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"I want Sally Horner to be in permanent conversation with LOLITA, to make readers see there was a real girl and her repeated abuse subsumed by the fancy prose style."
Nabokov's Lolita is one of our culture's most revered and controversial books, but few people know that there was a real person behind the infamous character that inspired the author. The 1948 abduction of Sally Horner hit headlines, but no one knew that it became the inspiration for the novel. In her latest book, author Sarah Weinman provides details on the case collected from records and interviews, and also looks to provide new insight on the famous tale. It is dark, twisted, and also beautiful in many unexpected ways.
Weinman spoke with The Rational Creature about her process for writing the book and why she felt it was important to share the story.
How did you become interested in writing?
I didn’t grow up thinking I would be a writer. My interests were music, crime, and science, and I got a Master’s degree in forensic science. But the interest in crime led me to crime fiction, and to meeting writers, and to publishing short stories in my 20s, and to starting a blog on the genre, which changed my life and led me to freelance book reviewing and later, reporting. So I think it was destined, I just needed life experience before trying the writing thing.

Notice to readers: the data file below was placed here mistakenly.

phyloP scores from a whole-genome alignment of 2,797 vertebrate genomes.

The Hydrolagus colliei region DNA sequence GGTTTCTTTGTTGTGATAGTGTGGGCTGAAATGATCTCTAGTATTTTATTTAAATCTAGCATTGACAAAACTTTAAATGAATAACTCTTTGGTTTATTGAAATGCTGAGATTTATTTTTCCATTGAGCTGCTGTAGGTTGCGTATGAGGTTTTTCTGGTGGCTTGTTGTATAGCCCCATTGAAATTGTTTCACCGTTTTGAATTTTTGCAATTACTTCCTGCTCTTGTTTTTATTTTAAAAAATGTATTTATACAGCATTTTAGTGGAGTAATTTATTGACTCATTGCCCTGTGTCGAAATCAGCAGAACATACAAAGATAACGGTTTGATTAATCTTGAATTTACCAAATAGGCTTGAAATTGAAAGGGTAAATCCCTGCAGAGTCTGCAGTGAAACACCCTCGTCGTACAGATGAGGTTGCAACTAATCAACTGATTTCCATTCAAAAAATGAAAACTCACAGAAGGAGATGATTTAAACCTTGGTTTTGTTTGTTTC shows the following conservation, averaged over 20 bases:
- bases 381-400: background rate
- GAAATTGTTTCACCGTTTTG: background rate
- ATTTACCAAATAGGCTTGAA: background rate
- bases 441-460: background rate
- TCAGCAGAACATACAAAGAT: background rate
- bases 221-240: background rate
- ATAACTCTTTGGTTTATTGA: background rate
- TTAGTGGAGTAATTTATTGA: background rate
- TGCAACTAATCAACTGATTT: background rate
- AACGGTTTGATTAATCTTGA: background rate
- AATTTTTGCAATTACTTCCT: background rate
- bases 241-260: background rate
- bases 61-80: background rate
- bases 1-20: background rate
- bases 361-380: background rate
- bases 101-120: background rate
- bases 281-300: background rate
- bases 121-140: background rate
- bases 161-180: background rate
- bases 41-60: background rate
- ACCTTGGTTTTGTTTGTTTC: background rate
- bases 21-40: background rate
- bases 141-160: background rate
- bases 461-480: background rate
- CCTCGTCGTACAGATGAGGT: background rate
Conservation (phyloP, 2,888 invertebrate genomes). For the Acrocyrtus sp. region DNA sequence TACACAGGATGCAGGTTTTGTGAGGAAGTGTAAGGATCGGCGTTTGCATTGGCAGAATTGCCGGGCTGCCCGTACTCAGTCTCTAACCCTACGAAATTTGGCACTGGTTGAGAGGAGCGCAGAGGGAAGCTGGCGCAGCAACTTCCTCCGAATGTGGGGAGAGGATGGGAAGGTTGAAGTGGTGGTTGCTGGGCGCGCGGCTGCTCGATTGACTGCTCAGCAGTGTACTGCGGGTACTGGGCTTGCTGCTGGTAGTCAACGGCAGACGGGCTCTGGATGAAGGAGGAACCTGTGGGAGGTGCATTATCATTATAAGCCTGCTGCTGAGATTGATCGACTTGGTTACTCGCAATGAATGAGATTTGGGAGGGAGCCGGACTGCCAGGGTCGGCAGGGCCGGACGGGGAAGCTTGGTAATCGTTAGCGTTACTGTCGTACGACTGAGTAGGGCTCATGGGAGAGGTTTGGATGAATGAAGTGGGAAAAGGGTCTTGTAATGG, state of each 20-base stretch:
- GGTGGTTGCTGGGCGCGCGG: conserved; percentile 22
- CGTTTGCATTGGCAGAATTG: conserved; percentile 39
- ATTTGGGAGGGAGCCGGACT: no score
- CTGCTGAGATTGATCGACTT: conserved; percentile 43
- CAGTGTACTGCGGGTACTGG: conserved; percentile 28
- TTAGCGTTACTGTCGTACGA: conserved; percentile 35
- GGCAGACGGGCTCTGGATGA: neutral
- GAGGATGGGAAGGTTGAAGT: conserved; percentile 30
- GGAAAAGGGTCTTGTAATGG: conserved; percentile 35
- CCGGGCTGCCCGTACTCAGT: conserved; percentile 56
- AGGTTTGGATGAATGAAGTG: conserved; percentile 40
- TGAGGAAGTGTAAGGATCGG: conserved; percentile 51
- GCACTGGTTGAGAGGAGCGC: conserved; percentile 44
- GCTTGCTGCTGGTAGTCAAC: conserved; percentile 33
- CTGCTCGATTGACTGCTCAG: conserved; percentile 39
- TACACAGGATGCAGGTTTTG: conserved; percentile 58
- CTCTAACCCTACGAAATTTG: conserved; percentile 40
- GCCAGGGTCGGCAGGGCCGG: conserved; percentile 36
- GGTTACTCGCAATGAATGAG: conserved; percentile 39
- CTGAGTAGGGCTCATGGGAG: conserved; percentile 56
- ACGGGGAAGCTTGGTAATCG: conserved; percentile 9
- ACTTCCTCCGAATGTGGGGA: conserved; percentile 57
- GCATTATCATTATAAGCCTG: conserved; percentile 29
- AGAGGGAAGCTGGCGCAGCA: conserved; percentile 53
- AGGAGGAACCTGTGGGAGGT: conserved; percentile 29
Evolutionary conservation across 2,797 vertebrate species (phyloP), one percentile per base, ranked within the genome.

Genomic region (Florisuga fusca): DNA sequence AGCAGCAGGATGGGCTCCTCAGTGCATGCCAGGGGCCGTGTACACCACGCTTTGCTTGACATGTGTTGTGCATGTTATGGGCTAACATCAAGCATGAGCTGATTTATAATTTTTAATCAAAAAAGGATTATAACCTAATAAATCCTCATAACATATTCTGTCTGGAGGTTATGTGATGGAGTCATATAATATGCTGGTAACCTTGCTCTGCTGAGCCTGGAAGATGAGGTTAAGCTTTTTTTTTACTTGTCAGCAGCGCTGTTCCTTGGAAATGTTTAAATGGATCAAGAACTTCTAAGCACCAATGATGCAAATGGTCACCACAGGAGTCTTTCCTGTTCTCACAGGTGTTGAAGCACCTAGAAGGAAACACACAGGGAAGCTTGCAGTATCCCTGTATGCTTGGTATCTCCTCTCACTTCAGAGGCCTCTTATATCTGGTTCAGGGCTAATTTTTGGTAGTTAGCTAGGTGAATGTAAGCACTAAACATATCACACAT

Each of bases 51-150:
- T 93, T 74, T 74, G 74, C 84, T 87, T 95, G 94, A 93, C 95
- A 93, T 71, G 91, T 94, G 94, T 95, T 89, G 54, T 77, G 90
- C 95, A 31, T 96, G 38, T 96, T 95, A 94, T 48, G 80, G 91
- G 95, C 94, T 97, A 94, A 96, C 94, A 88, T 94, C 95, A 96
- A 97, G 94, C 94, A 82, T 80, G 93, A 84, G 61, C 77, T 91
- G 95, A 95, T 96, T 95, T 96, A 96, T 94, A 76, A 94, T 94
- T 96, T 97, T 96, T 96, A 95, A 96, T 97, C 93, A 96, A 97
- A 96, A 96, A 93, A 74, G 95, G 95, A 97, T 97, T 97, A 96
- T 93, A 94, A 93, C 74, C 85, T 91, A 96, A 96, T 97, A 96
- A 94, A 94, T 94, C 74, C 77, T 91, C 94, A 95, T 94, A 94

What has sparked your curiosity for women and crime, a topic that is often explored in your books?
A sense that crime stories and novels by women were unjustly overlooked and neglected and they had a different window into society than did their male counterparts.
Your latest book explores the real-life story that influenced Nabokov's Lolita. How did you find out about this investigation?
I was looking for my next feature story idea in mid to late 2013. That led me to an essay by a Nabokov scholar on the connections between Sally Horner’s kidnapping and LOLITA, and wondering if anyone had reported Sally’s ordeal as a proper long-form story. That first appeared in Hazlitt in 2014, but I knew there was more than enough material for a book.
What was your research process like? Why do you think others have not explored this topic before?
Nonlinear and complicated. Reporting trips to Camden, Philadelphia, Baltimore, San Jose while working on the book (Atlantic City & Dallas came later), archival visits to the Library of Congress and the New York Public Library to see what Nabokov knew of Sally Horner’s kidnapping and when he knew it. Many hours perusing internet newspaper databases and poring through more newspapers on microfiche. And of course, interviewing Sally’s family members and friends and as many key figures who had some connection to her that I could find (difficult, as 70 years or so had passed.)
Nabokov did not make it apparent how much he knew about this case/how heavily it influenced him. Do you think your book will challenge the way that Lolita is viewed in the literary world?
I think it has already begun to change people’s perception. I want Sally Horner to be in permanent conversation with LOLITA, to make readers see there was a real girl and her repeated abuse subsumed by the fancy prose style, as was the case with the fictional Dolores Haze.
How do you feel about the future of women's stories? Do you think women's narratives will be given more space in the pubic eye?
I sure hope so. But I hope even more women’s stories are simply “stories”, as much the default as men’s stories.
What is coming up next for you?
My next book is another narrative crime story, at the juncture of book publishing, 1960s America, and the dawn of neoconservative politics.